Recently a friend and his wife took a trip to La Costa Resort and Spa in Southern California.  For the trip my pal thought that a sporty convertible would be an appropriate conveyance for the couple, given the ambiance and climate of the geography.  Accordingly, a month in advance of the trip, he ordered up an Audi A4 Cabriolet, the best offering of the Hertz folks.


After over more than five hours of traveling, the couple arrived at their destination, weary from the tedium of airline living.  After their luggage tumbled forth from the bowels of the carousel, my friend took his position in the long line at the Hertz Rent-A-Car reservation counter. 


Some forty-five minutes passed before he gained his turn to take command of the cool convertible.  The car was delivered to the curb just outside the exit doors where the couple waited with their luggage. 


The missus looked in disbelief.  The Audi A4 Cabriolet is not a large vehicle.  Although equipped with four seats, the arrangement is quite compact, requiring my portly friend to adjust the driverís seat well away from the steering wheel to accommodate all that he brings to the table.  In doing so, space in the rear seating compartment is correspondingly diminished.


Being designed for pleasure use more than for utility, the trunk of the A4 is consistent with the compact theme of the overall design.  A stated capacity of 10.2 cubic feet is claimed for the trunk area by the manufacturerís published specifications.


A survey of the five pieces of luggage necessary for the week-long venture yields a cubic volume of about 18 cubic feet.  Clearly, a problem began to develop as my friend began to situate the lugged articles in the cozy convertible.  Two bags quickly filled the available trunk space, the volume of which appears to be overstated by the Audi engineers.


Viewing more objectively than her husband, the impatient wife quickly observed that the bulk of the luggage, when viewed as a single pile, eclispes the silhouette of the waiting carriage.  She swore candidly at her mate who failed to yield to her logical conclusion that the car was too small. 


Decision time has arrived:  Either jettison some luggage or scuttle the car.


My friend is a lawyer by trade, and although skilled in his chosen field, he is want of prowess in matters mechanical, logistical, and laborious.  Determined to load all the baggage into the A4, he set about loading and unloading the various components of his cargo.  Their positions were adjusted, resituated, and arranged in every possible geometric configuration, but alas none of the aforementioned reorganizations suited the shape and size of the available space.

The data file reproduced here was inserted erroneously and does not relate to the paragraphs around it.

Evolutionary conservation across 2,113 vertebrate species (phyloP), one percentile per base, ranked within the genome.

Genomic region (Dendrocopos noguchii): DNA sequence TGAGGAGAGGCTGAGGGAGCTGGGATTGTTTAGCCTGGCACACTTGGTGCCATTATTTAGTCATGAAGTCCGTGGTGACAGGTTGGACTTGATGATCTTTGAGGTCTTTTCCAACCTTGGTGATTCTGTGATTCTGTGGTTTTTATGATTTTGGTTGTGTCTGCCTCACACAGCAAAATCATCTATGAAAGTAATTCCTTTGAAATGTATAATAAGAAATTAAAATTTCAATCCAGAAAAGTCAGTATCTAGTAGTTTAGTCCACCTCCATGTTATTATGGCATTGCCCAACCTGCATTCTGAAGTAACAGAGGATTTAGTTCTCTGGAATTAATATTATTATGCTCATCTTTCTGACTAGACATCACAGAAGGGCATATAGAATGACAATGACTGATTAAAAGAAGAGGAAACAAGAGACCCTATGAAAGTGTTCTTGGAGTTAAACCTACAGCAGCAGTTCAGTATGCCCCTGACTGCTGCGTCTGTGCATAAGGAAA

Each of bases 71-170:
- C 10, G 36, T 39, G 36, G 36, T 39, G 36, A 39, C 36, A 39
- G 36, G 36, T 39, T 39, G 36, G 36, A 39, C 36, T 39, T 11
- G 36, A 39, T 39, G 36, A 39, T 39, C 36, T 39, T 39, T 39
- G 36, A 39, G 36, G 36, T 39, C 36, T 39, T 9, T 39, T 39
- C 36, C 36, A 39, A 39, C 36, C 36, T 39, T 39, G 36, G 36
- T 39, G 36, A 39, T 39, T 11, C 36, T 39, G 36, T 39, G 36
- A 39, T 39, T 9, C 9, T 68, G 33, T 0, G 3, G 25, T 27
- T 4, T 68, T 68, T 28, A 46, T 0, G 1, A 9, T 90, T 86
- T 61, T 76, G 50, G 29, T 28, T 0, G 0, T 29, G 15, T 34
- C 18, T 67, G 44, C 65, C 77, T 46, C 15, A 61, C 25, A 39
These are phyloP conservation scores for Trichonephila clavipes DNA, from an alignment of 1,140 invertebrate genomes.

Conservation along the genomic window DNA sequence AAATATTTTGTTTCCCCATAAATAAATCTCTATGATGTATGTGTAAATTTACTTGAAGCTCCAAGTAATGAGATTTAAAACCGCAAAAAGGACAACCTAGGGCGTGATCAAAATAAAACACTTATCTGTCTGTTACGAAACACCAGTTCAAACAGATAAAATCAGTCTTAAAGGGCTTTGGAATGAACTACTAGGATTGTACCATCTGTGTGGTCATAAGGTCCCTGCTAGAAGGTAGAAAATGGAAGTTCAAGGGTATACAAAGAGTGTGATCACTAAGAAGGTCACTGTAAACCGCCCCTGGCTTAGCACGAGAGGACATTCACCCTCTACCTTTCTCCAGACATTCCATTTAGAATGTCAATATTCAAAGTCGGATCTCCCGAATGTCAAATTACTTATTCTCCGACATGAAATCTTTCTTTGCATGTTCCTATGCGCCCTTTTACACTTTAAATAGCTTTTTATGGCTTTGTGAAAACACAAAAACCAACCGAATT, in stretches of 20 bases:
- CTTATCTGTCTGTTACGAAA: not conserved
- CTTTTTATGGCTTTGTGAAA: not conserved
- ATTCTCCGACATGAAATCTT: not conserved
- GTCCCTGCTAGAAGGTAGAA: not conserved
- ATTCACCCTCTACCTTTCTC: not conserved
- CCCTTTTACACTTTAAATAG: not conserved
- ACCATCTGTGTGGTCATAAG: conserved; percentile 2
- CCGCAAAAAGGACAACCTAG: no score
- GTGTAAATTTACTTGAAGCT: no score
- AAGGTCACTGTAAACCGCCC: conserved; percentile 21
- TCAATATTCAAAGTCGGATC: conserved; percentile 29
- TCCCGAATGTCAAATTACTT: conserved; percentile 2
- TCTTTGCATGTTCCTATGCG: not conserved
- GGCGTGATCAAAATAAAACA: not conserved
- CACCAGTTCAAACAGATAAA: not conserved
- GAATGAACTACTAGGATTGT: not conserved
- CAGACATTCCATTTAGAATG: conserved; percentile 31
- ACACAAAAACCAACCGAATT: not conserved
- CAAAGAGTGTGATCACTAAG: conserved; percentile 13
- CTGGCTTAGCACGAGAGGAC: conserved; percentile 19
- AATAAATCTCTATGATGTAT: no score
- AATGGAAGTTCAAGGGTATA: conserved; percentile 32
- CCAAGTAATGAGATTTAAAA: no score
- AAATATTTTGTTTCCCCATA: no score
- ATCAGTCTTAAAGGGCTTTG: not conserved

The large hard-sided golf club case, being far too long for stowage in the trunk compartment, when placed in the small rear seating area, protruded far beyond the sides of the vehicle.  When arranged in a more vertical attitude, it resembled the Washington Monument extending well above the headrests and windshield height.


As these manipulations continued, a small crowd began to gather.  Watching in quiet amusement, a group soon totaling nearly two hundred passersby observed as the barrister-cum-bellhop wrested the luggage alternately about the sidewalk and inner sanctum of the modest motor car.  The wife continued to advise the husband as he set about his task.


Soon smiles gave way to giggles as the audience delved more deeply into my friendís discomforting dilemma.  Once a private circumstance of misjudgment, the plight of my pal had soon risen to an outbreak of public ridicule.  Cat calls and false encouragement emanated from the crowd.  Humorous suggestions were abound.


Frequently reminded of his miscalculation by the doting spouse, my friend strained to suppress his desire to curse aloud and kick the bags back to Texas.  His enduring love of his lovely wife spared her the indignity of public rebuke for her vocal role in the luggage loading.


His patience becoming now moribund, feverishly force-fitting the various valises, the blustery barrister called upon his legal education to end the endeavor.  Pragmatically my friend poured through his wits trying to resolve the bedeviling predicament. In law school he had spent hours studying the art of applying differing perspectives to situations in search of the appropriate answer.


"What would Johnny Cochran have done in this situation," he imagined?  Suddenly a light came on!


"If the shit don't fit, you gotta' quit!" 


That's it!  Quickly vacating the little lizzie, a self-effacing smile shone to the mirthful multitude, my pal rushed back to the Hertz counter for a second forty-five minute wait for his cue in the queue.  The Audi was exchanged in favor of a spacious Lincoln Navigator, a voluminous vehicle suitable to the task of the burden borne by the petulant passengers.


Soon situated with the 18.3 cubic feet of cargo heaven, all gear gathered and paraphernalia placed, the drive to the waiting spa could finally begin.  Loading of the giant SUV was quickly accomplished, and respite was found behind the dark-tinted windows of the massive machine.  As the pair pulled away, the throng of interested onlookers applauded and waved.  My friend waved to the crowd as his wife slumped in her seat, shielding her face with her hands.


Spent from the battle of the bags, my friend, the attorney, is now calling for an independent investigation into the faulty intelligence that led him rent the Audi A4.  Claiming that the unit was alleged to be well-suited for two-suiters and WMDís (wide model duffels), the mouthpiece vows to get to the bottom of this scandal and hold accountable those responsible.


Administration officials concur that the intelligence was indeed faulty, but reject the need to appoint a special counsel.